This past weekend in New York City, the University of Pennsylvania showcased its 24th Engaging Minds event, the first in person since 2019. It was hosted by Penn Alumni.
Three Penn Integrates Knowledge University Professors — Kevin Johnson, Lance Freeman and Dolores Albarracín, — each discussed their research. The audience, at least 600 in person and remote, heard about using city planning to promote racial equity, about how conspiracy theories come to life and propagate, and about the need for physicians to communicate effectively with patients and families.
Following brief remarks from Penn Alumni President Ann Reese, University President Liz Magill introduced the event. “As many of you know, I’ve been thinking a lot and speaking often about what makes Penn Penn,” she said. “What are our distinctive strengths? What are the unique contributions to society that we have made in the past and can make in the future? And where do we go from the extraordinary position we are in now?”
Magill went on to express gratitude for the speakers and invited the audience to think about how the researchers’ work and expertise furthered what she described as the “twin principles of truth and opportunity.”
Johnson, the David L. Cohen University Professor with joint appointments in the Department of Computer and Information Science in the School of Engineering and Applied Science, and the Department of Biostatistics, Epidemiology, and Informatics in the Perelman School of Medicine, started his talk with a case study. “That case is going to be my case,” he said.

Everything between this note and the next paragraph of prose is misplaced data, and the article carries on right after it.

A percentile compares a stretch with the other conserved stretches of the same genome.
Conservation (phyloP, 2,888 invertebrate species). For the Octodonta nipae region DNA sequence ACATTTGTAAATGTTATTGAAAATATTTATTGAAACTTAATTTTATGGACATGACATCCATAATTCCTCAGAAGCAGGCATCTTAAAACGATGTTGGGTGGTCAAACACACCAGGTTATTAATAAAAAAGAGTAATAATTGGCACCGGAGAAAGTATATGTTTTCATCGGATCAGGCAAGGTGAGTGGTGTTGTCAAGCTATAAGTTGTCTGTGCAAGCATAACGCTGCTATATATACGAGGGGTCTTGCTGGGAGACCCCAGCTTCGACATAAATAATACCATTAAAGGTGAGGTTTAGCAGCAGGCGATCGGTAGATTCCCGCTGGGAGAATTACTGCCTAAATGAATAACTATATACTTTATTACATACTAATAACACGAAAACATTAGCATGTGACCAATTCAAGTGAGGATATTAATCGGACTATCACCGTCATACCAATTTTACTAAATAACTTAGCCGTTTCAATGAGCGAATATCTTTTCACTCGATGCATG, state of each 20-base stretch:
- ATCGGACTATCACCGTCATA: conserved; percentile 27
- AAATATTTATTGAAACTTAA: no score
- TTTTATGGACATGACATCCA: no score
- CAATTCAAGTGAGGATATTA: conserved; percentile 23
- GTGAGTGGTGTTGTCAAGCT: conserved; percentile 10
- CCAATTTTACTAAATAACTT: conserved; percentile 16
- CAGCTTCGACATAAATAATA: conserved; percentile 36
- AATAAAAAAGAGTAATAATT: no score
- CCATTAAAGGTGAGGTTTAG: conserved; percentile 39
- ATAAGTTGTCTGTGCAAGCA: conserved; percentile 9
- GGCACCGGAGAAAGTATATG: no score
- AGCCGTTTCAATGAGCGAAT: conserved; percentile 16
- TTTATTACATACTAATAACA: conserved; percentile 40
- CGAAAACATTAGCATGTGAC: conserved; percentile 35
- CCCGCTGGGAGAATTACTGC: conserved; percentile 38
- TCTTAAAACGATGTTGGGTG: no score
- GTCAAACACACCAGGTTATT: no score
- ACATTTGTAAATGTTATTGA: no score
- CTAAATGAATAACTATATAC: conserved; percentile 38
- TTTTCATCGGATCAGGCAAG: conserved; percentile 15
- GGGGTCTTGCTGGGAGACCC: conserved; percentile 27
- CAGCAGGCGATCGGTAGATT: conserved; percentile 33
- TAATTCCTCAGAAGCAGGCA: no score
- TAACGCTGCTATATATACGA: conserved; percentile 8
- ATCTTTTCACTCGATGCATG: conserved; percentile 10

He took the audience through his family history, education and training, pausing at a point on the timeline when he was a young physician-scientist who had just explained a new medical topic to a journalist. “I felt really good about the conversation — and then the article came out,” Johnson said.
In the piece, he had been cast as saying that the medical community was over-treating this condition, “which is not what I said.” He realized in that moment that as a physician, he had been taught to communicate what a study finds, not how to act based on those findings. That experience shifted his thinking on how to communicate scientific topics, and he has spent decades trying to move the needle on how others in his field perceive this.
“As scientists we face obstacles. We face the obstacle of scale, so, small projects that we’re asked to generalize. We face the issue of trust. And then we face the issue of values,” Johnson said. “I’ll add a fourth, which is format; the way we choose to reach specific audiences will be different.”
This story is by Michele Berger. Read more about the 24th Engaging Minds at Penn Today.